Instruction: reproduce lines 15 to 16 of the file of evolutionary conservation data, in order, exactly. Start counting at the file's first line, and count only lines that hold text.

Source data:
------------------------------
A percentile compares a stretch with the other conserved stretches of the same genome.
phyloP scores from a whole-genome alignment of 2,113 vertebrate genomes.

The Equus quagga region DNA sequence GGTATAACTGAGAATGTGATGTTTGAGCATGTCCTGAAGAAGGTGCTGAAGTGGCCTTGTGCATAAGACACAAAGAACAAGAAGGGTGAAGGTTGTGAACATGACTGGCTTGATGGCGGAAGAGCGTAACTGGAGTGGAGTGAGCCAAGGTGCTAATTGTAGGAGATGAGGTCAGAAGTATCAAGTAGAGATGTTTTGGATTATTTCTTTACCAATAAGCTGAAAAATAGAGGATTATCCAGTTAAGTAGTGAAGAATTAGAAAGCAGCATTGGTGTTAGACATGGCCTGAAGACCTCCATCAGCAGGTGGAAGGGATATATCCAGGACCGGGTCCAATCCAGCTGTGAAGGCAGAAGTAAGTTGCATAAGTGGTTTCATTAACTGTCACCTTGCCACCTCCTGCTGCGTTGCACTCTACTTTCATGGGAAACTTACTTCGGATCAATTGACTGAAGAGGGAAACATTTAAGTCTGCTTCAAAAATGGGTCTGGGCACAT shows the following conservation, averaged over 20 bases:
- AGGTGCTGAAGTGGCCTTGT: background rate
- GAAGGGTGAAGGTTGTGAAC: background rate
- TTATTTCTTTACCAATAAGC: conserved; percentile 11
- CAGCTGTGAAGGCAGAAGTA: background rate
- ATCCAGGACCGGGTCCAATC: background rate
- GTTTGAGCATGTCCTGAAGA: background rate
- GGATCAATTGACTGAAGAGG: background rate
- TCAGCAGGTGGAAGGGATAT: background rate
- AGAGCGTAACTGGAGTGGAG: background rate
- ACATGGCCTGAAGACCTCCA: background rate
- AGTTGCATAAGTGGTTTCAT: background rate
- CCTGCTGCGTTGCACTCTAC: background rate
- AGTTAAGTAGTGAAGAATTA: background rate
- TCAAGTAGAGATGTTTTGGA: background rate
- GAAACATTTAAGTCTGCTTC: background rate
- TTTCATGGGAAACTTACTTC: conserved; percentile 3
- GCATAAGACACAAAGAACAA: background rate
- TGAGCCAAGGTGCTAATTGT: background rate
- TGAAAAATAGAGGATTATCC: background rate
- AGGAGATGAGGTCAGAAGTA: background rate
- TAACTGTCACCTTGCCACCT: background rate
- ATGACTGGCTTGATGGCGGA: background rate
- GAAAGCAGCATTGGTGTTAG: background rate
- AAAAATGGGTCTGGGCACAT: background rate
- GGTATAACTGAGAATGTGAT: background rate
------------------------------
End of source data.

- CCTGCTGCGTTGCACTCTAC: background rate
- AGTTAAGTAGTGAAGAATTA: background rate